Miro stood when Naral approached his cell. He owed her that courtesy, at least, after what he'd done to her. And now that he'd gotten over the shock of seeing her again—even if the sight of her was still bringing up unpleasant memories he'd thought long since buried—he could face her with dignity.
"Naral," he said. "You betrayed me to the border patrol, didn't you?"
She smiled. "Figured that out, did you?"
"It wasn't hard. We're the only two left who know the Challenger's schematics. You must've told them what to look for, where to find me."
"Surprise," she said.
Miro folded his arms. "Not much of one."
"You know," she said, "I've spent a lot of time over the past few months, thinking about what you did to me. Wondering how the man I used to love could possibly change into you."
"I'm sorry," Miro said.
"It's too late for that."
Miro laughed bitterly. "Yeah, same."
"You never did come back for me," Naral said.
He shoved his hands into his pockets, knowing there was nothing he could say that would help. So why waste his breath? He'd damaged their friendship irreparably, and the worst part of it was, he didn't even regret it. Although, in his defense, the wounds she had inflicted weren't the kind one easily forgot. Still, he secretly wondered if some small part of him missed her and wanted her forgiveness, just as he had once looked to her as an example. But even if that was the case, it didn't matter. The life he'd built for himself, the life he loved and was proud of, didn't include her in it.
What he did regret was the way he'd left her. But at the time, he hadn't seen another option—he hadn't exactly been thinking with his brain.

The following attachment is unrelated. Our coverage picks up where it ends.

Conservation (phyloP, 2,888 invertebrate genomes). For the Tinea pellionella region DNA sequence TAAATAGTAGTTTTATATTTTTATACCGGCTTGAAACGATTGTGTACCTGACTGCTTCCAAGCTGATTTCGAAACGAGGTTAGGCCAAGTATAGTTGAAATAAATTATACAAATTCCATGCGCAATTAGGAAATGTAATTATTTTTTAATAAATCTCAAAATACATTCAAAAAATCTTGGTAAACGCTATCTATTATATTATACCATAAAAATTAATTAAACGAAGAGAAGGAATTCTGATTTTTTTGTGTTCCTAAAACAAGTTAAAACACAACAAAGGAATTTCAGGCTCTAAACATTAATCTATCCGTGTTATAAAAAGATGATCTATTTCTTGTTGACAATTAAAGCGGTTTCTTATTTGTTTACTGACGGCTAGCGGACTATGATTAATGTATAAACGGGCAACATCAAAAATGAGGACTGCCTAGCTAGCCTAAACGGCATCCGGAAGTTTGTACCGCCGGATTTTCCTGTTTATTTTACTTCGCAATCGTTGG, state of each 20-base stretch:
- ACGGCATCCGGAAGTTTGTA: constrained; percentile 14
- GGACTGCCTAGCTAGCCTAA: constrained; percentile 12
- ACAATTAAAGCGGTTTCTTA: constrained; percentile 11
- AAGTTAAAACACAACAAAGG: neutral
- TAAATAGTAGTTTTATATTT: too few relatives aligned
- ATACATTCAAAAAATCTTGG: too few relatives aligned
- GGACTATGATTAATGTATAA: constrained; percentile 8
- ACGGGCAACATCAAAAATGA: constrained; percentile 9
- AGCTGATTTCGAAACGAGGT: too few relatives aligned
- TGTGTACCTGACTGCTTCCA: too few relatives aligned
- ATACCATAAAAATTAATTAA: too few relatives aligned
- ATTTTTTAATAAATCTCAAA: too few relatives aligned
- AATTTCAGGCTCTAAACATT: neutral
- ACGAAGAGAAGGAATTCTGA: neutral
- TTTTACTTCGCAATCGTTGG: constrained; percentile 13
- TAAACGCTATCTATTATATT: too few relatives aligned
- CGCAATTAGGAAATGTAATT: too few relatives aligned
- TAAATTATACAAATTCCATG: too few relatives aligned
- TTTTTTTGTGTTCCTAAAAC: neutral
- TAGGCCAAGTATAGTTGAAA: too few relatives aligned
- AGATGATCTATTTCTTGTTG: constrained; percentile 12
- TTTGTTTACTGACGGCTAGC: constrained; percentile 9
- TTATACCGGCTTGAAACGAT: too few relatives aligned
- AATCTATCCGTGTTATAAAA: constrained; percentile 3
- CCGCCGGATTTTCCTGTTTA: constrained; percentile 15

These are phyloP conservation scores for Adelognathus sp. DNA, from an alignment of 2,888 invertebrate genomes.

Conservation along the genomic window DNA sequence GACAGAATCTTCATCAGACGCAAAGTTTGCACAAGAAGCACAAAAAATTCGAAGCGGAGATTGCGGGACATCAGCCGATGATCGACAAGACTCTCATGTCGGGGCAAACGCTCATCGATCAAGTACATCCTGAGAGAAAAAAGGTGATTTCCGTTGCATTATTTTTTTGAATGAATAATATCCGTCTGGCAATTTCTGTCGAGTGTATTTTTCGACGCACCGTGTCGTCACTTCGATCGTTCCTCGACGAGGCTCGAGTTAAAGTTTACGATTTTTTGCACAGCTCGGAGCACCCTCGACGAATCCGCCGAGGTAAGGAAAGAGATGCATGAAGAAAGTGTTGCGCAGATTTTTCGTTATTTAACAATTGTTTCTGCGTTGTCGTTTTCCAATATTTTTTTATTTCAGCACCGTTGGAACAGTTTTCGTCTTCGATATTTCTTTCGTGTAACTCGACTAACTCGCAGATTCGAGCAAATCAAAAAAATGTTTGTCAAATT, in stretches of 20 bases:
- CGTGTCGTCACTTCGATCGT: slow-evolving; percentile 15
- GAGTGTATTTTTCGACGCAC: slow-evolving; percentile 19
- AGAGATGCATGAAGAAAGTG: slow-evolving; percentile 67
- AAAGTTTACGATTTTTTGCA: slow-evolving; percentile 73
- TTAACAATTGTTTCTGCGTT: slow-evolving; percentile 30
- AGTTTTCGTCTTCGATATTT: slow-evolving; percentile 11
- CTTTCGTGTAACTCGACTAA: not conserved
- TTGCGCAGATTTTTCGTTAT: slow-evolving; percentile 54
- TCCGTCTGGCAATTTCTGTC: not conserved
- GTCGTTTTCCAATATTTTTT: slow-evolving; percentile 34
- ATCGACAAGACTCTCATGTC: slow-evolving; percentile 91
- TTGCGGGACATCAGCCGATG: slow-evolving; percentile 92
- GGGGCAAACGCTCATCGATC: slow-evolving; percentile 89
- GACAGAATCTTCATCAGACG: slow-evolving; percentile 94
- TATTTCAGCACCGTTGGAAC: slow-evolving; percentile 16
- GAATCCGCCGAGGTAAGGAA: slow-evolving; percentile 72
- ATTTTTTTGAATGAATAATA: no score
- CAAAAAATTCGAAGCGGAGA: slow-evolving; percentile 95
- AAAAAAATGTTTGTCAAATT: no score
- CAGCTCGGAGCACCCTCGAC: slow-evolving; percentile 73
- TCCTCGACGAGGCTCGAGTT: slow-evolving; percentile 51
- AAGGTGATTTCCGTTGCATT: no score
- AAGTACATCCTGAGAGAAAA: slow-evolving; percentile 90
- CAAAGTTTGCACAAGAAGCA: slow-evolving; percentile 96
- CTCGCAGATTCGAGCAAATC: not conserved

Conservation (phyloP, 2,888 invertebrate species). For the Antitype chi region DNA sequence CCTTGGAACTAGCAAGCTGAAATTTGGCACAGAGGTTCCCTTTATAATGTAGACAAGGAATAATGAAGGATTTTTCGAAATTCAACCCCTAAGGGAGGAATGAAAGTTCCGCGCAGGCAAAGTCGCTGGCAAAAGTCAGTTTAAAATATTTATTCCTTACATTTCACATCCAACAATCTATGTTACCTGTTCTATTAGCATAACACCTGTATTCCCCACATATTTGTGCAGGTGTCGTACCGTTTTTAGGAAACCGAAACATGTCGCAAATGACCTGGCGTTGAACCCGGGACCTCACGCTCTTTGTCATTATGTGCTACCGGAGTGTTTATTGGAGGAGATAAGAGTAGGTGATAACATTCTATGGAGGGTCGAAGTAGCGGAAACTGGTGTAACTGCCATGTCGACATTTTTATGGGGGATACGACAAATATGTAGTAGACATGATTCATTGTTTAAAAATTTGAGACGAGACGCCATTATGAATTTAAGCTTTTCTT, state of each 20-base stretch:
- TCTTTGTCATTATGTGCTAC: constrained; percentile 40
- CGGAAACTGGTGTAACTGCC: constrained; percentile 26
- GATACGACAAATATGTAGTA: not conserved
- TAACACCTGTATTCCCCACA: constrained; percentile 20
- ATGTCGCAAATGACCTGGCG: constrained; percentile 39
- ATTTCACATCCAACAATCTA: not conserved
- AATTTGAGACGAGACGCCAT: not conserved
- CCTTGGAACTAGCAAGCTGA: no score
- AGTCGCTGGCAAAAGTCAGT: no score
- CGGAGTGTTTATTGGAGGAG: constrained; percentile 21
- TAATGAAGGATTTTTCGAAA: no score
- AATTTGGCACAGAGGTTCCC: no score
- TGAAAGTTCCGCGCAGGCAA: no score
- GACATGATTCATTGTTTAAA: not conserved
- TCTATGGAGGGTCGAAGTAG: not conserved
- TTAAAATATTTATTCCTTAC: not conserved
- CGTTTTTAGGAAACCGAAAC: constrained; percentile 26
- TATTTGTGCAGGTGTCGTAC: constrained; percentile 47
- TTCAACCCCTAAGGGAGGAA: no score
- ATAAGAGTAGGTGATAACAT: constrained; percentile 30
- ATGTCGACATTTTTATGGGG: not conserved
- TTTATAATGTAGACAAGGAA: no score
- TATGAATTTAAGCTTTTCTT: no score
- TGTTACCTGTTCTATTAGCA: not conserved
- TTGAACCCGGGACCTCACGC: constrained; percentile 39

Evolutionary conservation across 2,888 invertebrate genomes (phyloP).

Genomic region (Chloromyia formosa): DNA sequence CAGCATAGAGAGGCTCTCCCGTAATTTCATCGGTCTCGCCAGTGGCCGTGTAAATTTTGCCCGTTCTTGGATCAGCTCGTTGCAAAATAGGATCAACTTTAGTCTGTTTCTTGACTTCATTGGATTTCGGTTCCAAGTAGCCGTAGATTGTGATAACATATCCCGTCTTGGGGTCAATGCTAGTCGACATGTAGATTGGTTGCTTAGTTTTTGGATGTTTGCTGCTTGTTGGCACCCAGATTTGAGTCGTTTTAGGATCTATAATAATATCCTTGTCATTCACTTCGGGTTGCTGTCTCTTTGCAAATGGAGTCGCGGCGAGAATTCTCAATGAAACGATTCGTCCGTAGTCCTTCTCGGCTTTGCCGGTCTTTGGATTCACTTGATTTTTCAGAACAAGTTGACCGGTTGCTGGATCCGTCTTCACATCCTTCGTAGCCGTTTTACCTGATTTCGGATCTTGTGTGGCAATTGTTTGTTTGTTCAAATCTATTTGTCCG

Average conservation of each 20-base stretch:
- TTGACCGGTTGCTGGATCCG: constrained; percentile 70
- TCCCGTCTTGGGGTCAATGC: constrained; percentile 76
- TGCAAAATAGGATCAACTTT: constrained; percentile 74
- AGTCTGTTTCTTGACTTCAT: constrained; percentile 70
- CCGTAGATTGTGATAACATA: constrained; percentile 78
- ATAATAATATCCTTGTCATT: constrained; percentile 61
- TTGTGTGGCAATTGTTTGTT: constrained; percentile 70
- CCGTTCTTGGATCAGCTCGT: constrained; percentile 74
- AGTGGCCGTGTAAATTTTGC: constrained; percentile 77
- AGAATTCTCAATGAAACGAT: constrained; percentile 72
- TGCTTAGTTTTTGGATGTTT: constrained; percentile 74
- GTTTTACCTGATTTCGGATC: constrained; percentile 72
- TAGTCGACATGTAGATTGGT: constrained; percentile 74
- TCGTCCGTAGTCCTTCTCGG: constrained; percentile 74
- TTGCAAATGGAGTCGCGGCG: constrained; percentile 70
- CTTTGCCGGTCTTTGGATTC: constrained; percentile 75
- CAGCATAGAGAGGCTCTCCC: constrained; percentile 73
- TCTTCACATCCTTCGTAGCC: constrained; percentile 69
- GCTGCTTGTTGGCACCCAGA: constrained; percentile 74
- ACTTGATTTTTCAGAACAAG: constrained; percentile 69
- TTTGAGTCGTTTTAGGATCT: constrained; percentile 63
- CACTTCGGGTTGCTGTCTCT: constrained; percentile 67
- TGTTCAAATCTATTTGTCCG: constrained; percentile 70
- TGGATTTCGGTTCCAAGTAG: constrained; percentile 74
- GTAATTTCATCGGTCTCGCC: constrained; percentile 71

"Miro," she said softly, "if I asked you what I did so wrong, would you tell me?"
"As if you don't already know," he said.
She glared at him. "How could I possibly know?"
He glared right back.
Naral sighed. "Maybe it was foolish of me…but I thought maybe…things would be different. I'm never gonna forgive you, don't get me wrong, but I hoped…"
"Hoped what?" he asked.
She shook her head. "Never mind, it's stupid."
Miro remembered a time, just over a year ago, when he would have reassured her that he was her friend and would never think any less of her. Her best friend in fact. But he couldn't possibly tell her that now. He had made exceptions for a lot of people over the years, knowing that people did strange things when they were hurt, but he couldn't find it within himself to do the same for Naral—not after everything she'd put him through. It tugged at his heart, that he couldn't give her the reassurance he wanted to. Instead, he stood in silence, wishing things could be different. He hoped that somewhere out there in the great expanse of the multiverse, there was a pair of them that had actually done things right, and had nurtured their friendship while they still could.